Home Buying - What Does a Contingent Status Mean?

Posted by on Monday, February 23rd, 2015 at 2:31pm.

When searching for property for sale on Hilton Head Island or in Bluffton, you may come across properties listed as “Contingent”.  When a property is reported as contingent, it simply means that a buyer and seller have agreed on the major terms, usually price, closing date, etc., but other details must be met in a satisfactory manner such as a short sale approval, inspection, appraisal or mortgage commitment.  

For example, a buyer has agreed to purchase a home for a certain amount of money in a certain time frame and the seller has agreed to the buyer’s proposal.  All of these decisions are done in writing and escrow is opened for the property and parties involved. During this period, the buyer has agreed to a specific amount of time to do their due diligence including home inspections, appraisals, financing, etc.  Once the contingencies have been met and removed, the buyer will move forward with the purchase or remove themselves from the contract. If the buyer chooses to continue in escrow and purchase the property, the property status will change to “Pending”.  If the buyer chooses to remove themselves from the contract, the property is usually returned to the market as “Active”.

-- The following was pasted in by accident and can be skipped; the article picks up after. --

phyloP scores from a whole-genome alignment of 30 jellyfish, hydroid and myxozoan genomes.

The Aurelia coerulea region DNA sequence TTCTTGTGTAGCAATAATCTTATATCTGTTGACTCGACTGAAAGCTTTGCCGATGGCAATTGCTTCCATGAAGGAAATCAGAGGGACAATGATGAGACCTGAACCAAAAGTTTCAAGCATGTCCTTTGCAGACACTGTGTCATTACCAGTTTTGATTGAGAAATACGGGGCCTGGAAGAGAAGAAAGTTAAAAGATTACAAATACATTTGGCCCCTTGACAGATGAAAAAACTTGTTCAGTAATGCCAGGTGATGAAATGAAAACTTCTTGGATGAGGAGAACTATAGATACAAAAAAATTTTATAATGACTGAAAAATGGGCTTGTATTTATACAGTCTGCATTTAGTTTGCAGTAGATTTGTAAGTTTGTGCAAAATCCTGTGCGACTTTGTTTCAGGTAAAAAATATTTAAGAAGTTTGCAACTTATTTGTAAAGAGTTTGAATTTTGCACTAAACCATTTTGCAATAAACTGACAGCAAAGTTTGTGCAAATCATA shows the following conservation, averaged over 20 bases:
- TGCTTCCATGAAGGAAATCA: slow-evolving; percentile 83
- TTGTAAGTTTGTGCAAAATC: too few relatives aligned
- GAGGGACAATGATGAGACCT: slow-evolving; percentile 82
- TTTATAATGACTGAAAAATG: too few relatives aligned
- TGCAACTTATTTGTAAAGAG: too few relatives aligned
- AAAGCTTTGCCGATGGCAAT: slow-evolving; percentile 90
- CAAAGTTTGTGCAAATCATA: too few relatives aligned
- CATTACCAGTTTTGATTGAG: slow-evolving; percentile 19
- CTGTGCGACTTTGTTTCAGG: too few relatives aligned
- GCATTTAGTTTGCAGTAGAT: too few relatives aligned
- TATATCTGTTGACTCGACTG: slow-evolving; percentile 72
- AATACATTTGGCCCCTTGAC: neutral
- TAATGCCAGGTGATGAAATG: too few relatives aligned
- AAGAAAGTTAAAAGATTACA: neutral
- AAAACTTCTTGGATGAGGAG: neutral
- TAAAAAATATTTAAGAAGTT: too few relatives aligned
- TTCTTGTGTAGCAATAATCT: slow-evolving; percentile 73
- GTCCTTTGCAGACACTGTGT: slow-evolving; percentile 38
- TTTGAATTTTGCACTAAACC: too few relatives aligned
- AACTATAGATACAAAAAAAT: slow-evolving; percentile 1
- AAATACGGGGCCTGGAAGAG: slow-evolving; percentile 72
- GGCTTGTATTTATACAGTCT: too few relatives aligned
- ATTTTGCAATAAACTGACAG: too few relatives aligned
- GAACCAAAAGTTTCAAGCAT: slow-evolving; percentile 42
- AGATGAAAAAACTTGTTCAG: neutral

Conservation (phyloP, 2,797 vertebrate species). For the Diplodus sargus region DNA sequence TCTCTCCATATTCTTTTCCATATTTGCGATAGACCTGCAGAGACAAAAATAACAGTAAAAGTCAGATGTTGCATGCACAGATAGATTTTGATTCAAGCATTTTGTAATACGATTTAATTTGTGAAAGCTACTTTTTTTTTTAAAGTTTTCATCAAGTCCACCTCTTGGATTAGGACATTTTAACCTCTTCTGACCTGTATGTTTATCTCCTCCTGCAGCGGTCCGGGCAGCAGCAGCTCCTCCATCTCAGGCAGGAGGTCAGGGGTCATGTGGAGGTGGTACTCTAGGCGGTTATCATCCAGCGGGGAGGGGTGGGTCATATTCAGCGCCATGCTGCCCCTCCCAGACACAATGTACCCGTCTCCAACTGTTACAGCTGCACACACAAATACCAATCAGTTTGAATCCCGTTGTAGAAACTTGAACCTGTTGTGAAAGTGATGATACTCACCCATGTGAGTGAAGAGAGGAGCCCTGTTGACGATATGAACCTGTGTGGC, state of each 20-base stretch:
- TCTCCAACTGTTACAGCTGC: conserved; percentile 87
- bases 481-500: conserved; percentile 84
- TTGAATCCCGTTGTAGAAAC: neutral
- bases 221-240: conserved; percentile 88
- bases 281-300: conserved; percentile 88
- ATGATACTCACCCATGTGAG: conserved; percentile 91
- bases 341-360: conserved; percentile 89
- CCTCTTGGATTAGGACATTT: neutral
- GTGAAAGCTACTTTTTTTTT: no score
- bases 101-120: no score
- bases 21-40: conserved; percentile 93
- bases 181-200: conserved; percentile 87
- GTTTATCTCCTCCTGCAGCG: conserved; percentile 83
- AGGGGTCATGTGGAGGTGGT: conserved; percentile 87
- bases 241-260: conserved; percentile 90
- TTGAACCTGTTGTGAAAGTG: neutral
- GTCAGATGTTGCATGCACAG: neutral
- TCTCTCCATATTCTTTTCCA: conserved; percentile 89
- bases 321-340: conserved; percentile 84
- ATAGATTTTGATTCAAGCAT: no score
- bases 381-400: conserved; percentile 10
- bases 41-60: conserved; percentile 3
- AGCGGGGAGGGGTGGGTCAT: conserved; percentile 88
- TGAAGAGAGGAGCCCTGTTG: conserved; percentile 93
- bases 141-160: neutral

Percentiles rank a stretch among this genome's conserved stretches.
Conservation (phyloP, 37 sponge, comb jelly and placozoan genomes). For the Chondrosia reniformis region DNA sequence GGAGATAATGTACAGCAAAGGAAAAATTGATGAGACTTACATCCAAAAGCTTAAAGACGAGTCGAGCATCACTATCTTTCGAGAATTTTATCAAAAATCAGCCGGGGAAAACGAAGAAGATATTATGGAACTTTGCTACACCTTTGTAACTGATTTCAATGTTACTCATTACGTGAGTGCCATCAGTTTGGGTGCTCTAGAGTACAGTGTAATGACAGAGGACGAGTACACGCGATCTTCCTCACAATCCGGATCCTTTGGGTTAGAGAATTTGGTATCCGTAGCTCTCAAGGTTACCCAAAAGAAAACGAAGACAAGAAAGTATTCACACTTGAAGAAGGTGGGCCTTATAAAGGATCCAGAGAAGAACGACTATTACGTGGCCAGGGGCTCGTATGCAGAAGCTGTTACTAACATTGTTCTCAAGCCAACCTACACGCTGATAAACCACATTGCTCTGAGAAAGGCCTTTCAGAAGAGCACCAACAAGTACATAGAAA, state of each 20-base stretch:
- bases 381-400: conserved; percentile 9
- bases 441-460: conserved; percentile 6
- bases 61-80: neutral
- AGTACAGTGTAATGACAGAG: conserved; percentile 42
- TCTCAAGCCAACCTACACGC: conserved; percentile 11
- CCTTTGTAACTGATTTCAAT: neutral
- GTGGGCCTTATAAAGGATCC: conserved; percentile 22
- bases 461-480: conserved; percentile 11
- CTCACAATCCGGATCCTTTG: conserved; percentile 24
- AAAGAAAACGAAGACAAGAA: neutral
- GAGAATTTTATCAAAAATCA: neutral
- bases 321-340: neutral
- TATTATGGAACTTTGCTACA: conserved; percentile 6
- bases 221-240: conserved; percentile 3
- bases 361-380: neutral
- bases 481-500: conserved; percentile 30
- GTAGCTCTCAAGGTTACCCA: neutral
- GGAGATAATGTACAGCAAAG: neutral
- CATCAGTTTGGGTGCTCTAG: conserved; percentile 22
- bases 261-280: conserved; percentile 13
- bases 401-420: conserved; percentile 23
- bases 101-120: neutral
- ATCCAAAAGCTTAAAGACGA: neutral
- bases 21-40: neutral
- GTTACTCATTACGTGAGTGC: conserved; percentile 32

Another common contingency is short sale or foreclosure approval on the seller’s side. At this point, the sale price, closing date and other major terms have been agreed upon by both the buyer and seller. Consideration or earnest money has been put down on this property. The property is placed “Contingent”, awaiting approval from the seller’s bank or financial institution. This time frame may be long especially if the property is a short sale.

When you come across these properties during your real estate search, it is best to contact a Realtor regarding the status of this property. It may be possible to view and submit a back-up offer on the property. In the case of a short sale or foreclosure, most banks or financial institutions will consider and see through one contract at a time. So submitting a back-up offer may be a waste of time and cause you to lose another property that better suits your needs. 

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